Wharf Holdings is bracing to report a full-year loss for 2022 after a slowdown in the Hong Kong developer’s mainland China business.
The blue-chip builder majority-owned by Peter Woo’s Wheelock and Company may post a loss for the 12 months ended 31 December 2022, swinging from the previous year’s profit of HK$6.02 billion (now $770 million), according to a filing with the Hong Kong stock exchange.
“The very weak market for mainland development properties throughout 2022 resulted in much lower sales volume and weaker prices,” Wharf said. “Sales recognition was affected. Non-cash and unrealised impairment provisions also became necessary.”
The group’s overall financial position remains healthy despite the setback, said Wharf, which expects to publish its audited results in March.
Revaluation Deficit Widens
Wharf Real Estate Investment Co, a Wheelock-controlled commercial spin-off, issued a separate announcement warning of its own likely full-year loss, reversing a HK$4.39 billion profit booked in 2021.
Preliminary findings from a semi-annual independent revaluation of Wharf REIC’s investment properties indicated that the revaluation deficit for 2022 may be more than double the previously reported figure for the first six months of the year.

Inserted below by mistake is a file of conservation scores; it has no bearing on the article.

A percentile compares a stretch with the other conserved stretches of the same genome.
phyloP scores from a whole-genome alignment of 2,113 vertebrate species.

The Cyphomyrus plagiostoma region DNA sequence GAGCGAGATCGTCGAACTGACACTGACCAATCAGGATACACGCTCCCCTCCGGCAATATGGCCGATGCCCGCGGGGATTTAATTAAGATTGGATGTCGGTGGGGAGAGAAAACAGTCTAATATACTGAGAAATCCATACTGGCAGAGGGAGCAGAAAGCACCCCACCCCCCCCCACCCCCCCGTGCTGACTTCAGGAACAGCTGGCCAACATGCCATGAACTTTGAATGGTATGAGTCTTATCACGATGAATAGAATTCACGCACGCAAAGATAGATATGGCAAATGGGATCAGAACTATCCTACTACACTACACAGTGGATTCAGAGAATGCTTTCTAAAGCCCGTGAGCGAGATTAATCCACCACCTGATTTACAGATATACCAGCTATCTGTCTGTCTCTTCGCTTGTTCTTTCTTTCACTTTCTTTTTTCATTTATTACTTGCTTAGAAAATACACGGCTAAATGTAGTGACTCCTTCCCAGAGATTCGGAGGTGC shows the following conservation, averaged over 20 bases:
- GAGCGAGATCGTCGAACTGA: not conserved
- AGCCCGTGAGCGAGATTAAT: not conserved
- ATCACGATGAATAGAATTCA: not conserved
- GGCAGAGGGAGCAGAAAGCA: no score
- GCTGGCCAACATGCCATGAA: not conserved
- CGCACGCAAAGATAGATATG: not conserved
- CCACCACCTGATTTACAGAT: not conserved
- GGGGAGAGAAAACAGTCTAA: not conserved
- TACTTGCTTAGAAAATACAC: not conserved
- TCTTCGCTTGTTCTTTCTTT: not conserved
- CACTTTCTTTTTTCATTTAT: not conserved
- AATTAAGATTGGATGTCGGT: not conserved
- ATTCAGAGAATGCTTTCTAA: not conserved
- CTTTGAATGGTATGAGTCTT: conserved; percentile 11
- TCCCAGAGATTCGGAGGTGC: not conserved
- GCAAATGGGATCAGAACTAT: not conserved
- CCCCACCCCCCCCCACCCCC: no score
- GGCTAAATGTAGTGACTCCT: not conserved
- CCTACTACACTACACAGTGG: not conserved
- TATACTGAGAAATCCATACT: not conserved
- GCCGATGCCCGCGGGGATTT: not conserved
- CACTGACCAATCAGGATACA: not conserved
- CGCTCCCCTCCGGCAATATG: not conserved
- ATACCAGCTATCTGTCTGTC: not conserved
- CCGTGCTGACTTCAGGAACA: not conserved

“Capital values for Hong Kong investment properties have been soft,” the company said, adding that revaluation deficits are non-cash and unrealised items and that its overall financial position remains healthy.
Wharf REIC, whose properties include the giant Harbour City mall and hotel complex, reported last September that the company’s net asset value had dropped to less than HK$200 billion for the first time since listing on the HKEX in 2017.
Wharf’s warnings come after the developer last August reported a first-half underlying profit of HK$428 million, improving on a year-earlier loss of HK$360 million but marking a significant slowdown from the HK$3.65 billion posted for the whole of 2021.
“Dynamics of the residential development property market have shifted markedly against the developer,” director Kevin Hui said in August. “In addition, unwelcomed spurts of the pandemic drastically slowed down selling activities and also affected construction, particularly in cities such as Suzhou, Shanghai and Beijing.”
Wheelock’s Woo in September made a rare call to end the inbound travel restrictions in place in Hong Kong at the time, arguing that the city was falling behind other markets where movements were less controlled.